An American Couple in Delft
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Lynn and I have been east, west, and south of here but we haven’t ventured north too much. It’s cold way up there near the polar icecaps. But we were approaching the summer solstice so the days were long, very, very long, so this was a great time to head north to Copenhagen. It gets dark in Copenhagen around 11 p.m. and it starts getting light again about 3:30 a.m. That wreaks havoc with one’s sleep.

The center of Copenhagen is pretty small so it’s very walkable. We wandered first past Christiansborg  which is the home of the Danish Parliament, the Supreme Court, and the Prime Minister. There’s a large sandy area at the back (or the front – who can tell?) which is the Riding Ground Complex and is available to the Royal Family. I can just imagine seeing the Queen prancing by on a horse. Not being an equestrian myself, it looked like a pretty small area to be taking a horse out for a ride but apparently it’s used because we did see some horses being groomed nearby.

Only a block or so away is BÝrsen, the former Danish Stock Exchange. It’s one of Copenhagen’s oldest and most beautiful buildings. It was built by King Christian IV in 1620 as a market place and in the 19th century it became a financial center so that Copenhagen could compete with Amsterdam. Today it’s no longer open to the public and is only used for special occasions, more special, apparently, than our visit to Copenhagen.

As we continued up the street a few more blocks, we came to Amalienborg  which is the winter home of the Danish royal family. It consists of four buildings, all identical and all facing a central courtyard which is open to the public. At one time, all four buildings were used as homes, but the kids must have moved out because now two of them are museums. It’s hard to tell which one of the two homes is occupied by the queen. There’s statue in the center of King Frederik V. From that point looking east across Inderhavnen, the harbor, one sees the Opera House on the other side. In the other direction is a large church, Frederikskirken, designed by Frederik V. Frederikskirken is an impressive building having one of the largest domes in Europe (inspired by St. Peter’s in Rome). Construction began in 1749 and took 150 years to complete. That is not an excessive amount of time to build a church in Europe as Sagrada Familia in Barcelona, started in 1882 and still under construction, will take longer than that.

We found a small statue built right next to that water. This is the Little Mermaid. The story was written by Hans Christian Andersen  and was adapted into a movie by Disney. The statue has been there since about 1913 but there’s a little known secret that some time ago, she had a head and arm transplant. It seems that some cad removed her head and arm for his own use but the original specifications for the statue still existed so the head and arm were replaced.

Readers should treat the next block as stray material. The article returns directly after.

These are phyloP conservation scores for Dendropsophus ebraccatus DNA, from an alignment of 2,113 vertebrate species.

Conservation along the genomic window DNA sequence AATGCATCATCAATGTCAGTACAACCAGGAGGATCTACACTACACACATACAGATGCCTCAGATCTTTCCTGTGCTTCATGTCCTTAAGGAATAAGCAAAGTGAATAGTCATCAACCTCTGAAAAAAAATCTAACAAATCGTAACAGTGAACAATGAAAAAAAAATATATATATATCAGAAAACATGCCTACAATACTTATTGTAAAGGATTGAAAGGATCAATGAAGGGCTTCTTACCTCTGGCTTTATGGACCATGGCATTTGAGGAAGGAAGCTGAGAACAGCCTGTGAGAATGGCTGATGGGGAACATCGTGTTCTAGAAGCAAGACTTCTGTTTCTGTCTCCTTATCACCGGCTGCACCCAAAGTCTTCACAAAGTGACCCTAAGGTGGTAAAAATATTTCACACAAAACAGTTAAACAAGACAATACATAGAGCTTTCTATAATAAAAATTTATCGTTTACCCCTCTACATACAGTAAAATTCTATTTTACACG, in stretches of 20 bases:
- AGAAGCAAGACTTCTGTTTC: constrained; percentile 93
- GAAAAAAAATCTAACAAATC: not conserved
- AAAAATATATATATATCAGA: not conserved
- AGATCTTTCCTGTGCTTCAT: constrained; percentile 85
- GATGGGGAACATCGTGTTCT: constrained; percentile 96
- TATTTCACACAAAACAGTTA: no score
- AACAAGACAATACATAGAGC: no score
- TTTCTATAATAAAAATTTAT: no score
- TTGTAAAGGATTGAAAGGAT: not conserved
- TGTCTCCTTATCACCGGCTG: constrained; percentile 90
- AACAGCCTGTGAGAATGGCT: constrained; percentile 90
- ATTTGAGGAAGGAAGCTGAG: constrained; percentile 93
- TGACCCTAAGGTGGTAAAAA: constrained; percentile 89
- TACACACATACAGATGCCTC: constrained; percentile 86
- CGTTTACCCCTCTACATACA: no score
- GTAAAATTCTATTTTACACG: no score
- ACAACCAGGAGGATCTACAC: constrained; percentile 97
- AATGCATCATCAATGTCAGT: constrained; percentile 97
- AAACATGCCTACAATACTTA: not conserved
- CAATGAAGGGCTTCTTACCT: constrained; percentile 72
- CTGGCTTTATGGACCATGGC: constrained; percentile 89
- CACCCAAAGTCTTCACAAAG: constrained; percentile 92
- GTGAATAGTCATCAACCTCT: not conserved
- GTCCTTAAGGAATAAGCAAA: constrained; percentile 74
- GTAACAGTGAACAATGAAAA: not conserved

Right in the center of central Copenhagen is something called Kongens Have which I think is King’s Park. It’s about 1,500 feet on all sides. On the grounds of the park is Rosenborg Castle  which was originally King Christian IV’s summer residence and is now a museum housing the crown jewels and telling a whole lot about Danish history. According to our book, this castle was inspired by the Renaissance architecture in the Netherlands. Looking at it, it does look kind of "Dutch" to me but then again, with what I know of Renaissance Dutch architecture, I’m easily swayed!

There’s a street called Nyhaven that was a lot of fun to hang around and comes with a lot of history. A canal was built down the center of this street near the beginning of the 18th century to attract trade. While it may have done that, it also attracted all the sailors and for a long time it was a flourishing red-light district. In the 1970s a transformation occurred. There are brightly colored townhouses, restaurants, bars, and shops on both sides. There are three houses on this street where H.C. Andersen lived for a total of 25 years, at one alone for 19 years. This made me wonder. Since presumably he lived there before the 1970s transformation, he lived there when it was a red-light sailor’s paradise. What don’t we know about this dude?

Finally, there is Tivoli Gardens. When Tivoli opened in 1843, it was across from City Hall which was at the edge of town. Tivoli was built out in the boonies in a vacant area. Today, Copenhagen has grown up around it and it’s right in the middle of everything. It has a few rides like a roller coaster, a Ferris wheel and other things. But it’s a beautiful area to stroll through, have dinner at, and even catch a concert some of which are free with the price of admission to the park. If you read the piece about Adelaide, you may remember that we just missed Pat Metheny while we were there. In Copenhagen, we were just ahead of him. One of these days, we’ll get to see him.

There are some great pictures of Copenhagen here. See my pictures of Copenhagen.

See videos from Copenhagen


© 2008 Rick Wexler   last updated February 21, 2008